# Finding velocity as a function of position, constant acceleration

• crowned
In summary, a truck is traveling down the road at 60 mph, and begins to decelerate at a rate of 0.8 g. The truck slows to a stop in 150 feet using the equation v2 = 2a(s2-s1)+v12.
crowned
This isn't actually a homework question, it's for a vehicle safety project at work, but I think it fits in this forum.

## Homework Statement

A truck is traveling down the road at 60 mph, and begins to decelerate at a rate of 0.8 g.

I'd like to find the total distance it takes the truck to stop, and come up with a formula for the velocity as a function of displacement from the original braking point.

## Homework Equations

I think that the relevant equation is v2 = 2a(s2-s1)+v12

## The Attempt at a Solution

Well, I know the truck is traveling at 88 fps, and slowing at a rate of 0.8 * 32fps2, so it will take

88 fps / (32.2 fps2 * 0.8 g) * 44 fps = 150 feet to stop

But when I plug those numbers into the above equation, I get

v2 = (2 * (0.8 * 32.2 * 60 / 88) * (-x) + (60)2)0.5

That has the right y-intercept (65 mph), but the wrong x-intercept, around 104'

If I change the "2" on the right side of the equation to 1.38, it looks right, but I can't work out why it would be 1.38 instead of two.

Argh! Any help much appreciated!

The time it takes a truck to stop is v/a. The average speed during this time is v/2. So the distance traveled when the truck stops is $$s = v^2/2a$$
And, if the truck is still traveling at speed v1, then we have:
$$s_1 = (v^2-v_1^2)/2a$$
Where a is the magnitude of the deceleration and v is the initial speed.

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PeroK said:
The time it takes a truck to stop is v/a. The average speed during this time is v/2. So the distance traveled when the truck stops is $$s = v^2/2a$$
And, if the truck is still traveling at speed v1, then we have:
$$s_1 = (v^2-v_1^2)/2a$$
Where a is the magnitude of the deceleration and v is the initial speed.

Thanks for your response. However, I understand that part already--what I'm trying to work out is the equation for velocity as a function of position.

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You mean you understood all that but yet you couldn't rearrange the equation for yourself:

$$s_1 = (v^2-v_1^2)/2a$$
$$v_1^2 = v^2 - 2as_1$$
$$v_1 = \sqrt{v^2 - 2as_1}$$

Hi--thanks for the response. Well, I worked my way to the final equation you posted (it matches up to the final equation in my original post--may not have been clear, I didn't realize I could write in LaTeX). The problem is that I calculate a stopping distance of 150' by using average speed * time, but a "displacement when velocity equals zero" of 120' when I use the last of the equations you just posted.

Maybe I'm doing something else wrong? Here's the equation I'm using, with variables.

$$v_1 = \sqrt{(65mph)^2 - 2(0.8 g \cdot 32.2fps^2 \cdot 60mph/80fps) \cdot x}$$

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Are you trying to find speed as a function of position, or initial speed as a function of total stopping distance?

PeroK said:
Are you trying to find speed as a function of position, or initial speed as a function of total stopping distance?

Speed as a function of position. I'd like to know how fast the truck is going at a given displacement.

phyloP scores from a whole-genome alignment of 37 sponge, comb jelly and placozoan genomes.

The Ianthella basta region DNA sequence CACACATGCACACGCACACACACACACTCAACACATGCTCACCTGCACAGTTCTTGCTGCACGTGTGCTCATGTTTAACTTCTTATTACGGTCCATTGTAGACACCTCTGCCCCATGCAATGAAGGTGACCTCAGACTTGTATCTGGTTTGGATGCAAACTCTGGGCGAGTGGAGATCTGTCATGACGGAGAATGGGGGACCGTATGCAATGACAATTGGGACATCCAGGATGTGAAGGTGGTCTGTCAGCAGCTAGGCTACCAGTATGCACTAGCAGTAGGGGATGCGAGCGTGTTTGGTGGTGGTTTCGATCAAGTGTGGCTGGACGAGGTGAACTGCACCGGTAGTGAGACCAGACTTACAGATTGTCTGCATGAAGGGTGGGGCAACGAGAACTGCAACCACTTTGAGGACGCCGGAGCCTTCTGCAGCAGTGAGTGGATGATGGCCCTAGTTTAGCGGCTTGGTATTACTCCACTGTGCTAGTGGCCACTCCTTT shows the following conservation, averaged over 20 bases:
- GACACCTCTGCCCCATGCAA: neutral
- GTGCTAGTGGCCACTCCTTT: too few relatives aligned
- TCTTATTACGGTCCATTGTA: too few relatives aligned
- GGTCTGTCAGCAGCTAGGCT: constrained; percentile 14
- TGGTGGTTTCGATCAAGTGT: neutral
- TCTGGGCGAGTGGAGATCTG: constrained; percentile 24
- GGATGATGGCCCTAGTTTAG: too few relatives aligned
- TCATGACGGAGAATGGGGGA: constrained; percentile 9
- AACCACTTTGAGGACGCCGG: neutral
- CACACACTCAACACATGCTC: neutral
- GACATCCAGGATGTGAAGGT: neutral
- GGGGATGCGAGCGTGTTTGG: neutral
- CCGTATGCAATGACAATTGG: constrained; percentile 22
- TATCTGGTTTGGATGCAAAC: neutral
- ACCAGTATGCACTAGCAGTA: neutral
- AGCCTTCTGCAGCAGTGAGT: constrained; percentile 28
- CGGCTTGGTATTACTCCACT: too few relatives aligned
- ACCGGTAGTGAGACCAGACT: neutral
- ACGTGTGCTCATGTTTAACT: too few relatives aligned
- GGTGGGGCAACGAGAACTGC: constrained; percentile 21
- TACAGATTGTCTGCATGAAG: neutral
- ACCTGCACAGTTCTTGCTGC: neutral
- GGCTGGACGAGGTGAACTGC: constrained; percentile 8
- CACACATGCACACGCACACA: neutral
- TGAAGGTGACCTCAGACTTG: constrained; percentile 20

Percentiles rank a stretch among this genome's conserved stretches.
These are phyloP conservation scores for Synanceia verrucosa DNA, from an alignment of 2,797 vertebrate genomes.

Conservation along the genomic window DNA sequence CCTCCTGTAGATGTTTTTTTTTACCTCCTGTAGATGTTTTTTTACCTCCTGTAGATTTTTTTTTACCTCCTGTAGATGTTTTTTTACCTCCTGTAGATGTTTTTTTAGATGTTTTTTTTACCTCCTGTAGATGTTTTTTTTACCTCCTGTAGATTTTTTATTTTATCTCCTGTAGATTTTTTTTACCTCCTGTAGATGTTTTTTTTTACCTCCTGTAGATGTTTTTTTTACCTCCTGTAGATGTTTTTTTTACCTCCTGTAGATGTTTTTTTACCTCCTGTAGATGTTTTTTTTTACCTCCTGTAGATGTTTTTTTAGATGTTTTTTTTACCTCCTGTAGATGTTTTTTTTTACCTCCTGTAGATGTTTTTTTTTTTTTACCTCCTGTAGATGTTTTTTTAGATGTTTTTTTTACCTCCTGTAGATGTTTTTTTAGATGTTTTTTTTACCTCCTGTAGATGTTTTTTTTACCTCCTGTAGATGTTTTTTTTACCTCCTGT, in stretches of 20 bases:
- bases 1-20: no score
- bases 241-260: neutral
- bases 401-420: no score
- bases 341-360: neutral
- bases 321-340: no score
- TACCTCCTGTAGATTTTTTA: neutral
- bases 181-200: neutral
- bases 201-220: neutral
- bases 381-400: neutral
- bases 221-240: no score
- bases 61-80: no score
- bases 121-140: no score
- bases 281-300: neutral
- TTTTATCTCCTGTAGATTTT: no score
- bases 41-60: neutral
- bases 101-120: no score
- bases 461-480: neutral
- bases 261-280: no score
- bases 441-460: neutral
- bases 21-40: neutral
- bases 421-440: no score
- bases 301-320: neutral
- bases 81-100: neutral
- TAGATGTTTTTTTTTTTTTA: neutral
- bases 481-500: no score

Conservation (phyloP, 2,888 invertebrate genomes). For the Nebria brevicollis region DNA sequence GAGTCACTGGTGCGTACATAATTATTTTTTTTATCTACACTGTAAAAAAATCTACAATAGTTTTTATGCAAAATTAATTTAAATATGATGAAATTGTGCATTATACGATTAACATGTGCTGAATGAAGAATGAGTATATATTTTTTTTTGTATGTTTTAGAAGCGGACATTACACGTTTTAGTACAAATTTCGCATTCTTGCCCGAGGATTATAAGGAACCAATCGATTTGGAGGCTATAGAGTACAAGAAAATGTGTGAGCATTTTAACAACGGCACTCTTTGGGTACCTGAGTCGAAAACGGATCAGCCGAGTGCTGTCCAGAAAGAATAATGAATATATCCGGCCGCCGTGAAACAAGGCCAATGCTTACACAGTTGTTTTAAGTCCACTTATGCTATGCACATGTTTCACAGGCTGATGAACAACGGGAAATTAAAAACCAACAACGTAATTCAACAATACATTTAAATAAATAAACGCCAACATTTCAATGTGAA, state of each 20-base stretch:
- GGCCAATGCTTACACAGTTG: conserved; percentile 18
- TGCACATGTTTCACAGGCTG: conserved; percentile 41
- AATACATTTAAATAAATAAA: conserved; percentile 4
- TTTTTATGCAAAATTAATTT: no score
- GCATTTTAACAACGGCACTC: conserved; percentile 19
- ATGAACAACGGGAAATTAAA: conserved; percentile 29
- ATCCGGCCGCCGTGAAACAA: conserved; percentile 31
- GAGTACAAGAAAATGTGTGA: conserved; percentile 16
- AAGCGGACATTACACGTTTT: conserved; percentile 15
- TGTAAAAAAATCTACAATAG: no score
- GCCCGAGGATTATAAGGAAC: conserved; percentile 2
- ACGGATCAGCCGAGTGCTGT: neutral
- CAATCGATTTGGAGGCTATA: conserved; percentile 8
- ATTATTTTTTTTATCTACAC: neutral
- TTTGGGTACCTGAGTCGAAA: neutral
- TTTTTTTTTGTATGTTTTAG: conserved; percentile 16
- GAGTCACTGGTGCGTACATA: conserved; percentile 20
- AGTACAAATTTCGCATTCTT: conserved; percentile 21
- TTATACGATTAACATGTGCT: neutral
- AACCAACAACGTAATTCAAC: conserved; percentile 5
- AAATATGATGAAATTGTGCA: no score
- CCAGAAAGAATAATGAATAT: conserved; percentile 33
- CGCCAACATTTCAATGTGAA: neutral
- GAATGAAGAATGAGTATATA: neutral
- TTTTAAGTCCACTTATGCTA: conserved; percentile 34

You need all your quantities expressed in the same units: fps. Do that before you plug anything into your equation.

PeroK said:
You need all your quantities expressed in the same units: fps. Do that before you plug anything into your equation.

Well, everything is expressed in mph.

Oh my gosh, how did that work!

Expressed in fps, it works fine.

y-intercept 88 fps, x intercept 150'

So to change the y-axis to mph, I just multiply the right side of the equation by 60mph/88fps, right?

Sheesh, didn't see that one coming.

1 mph = 5280/3600 fps = 88/60 fps, so yes.

Thanks so much for your help on this. Graphs are coming out perfectly.

## 1. What is the equation for finding velocity as a function of position with constant acceleration?

The equation for finding velocity as a function of position with constant acceleration is v = u + at, where v is the final velocity, u is the initial velocity, a is the constant acceleration, and t is the time.

## 2. How do you determine the direction of the velocity when using this equation?

The direction of the velocity can be determined by the sign of the acceleration. If the acceleration is positive, the velocity will be in the same direction as the initial velocity. If the acceleration is negative, the velocity will be in the opposite direction to the initial velocity.

## 3. Can this equation be used for both linear and circular motion?

Yes, this equation can be used for both linear and circular motion as long as the acceleration remains constant. For circular motion, the direction of the velocity may change, but the magnitude will remain constant.

## 4. How does the initial velocity affect the final velocity when using this equation?

The initial velocity has a direct impact on the final velocity. If the initial velocity is greater than the final velocity, the object will decelerate and come to a stop. If the initial velocity is less than the final velocity, the object will accelerate and increase in speed.

## 5. Is this equation only applicable to objects moving in a straight line?

No, this equation can also be used for objects moving in a curved path, as long as the acceleration remains constant. In this case, the velocity at any given point will be the tangent to the curved path at that point.

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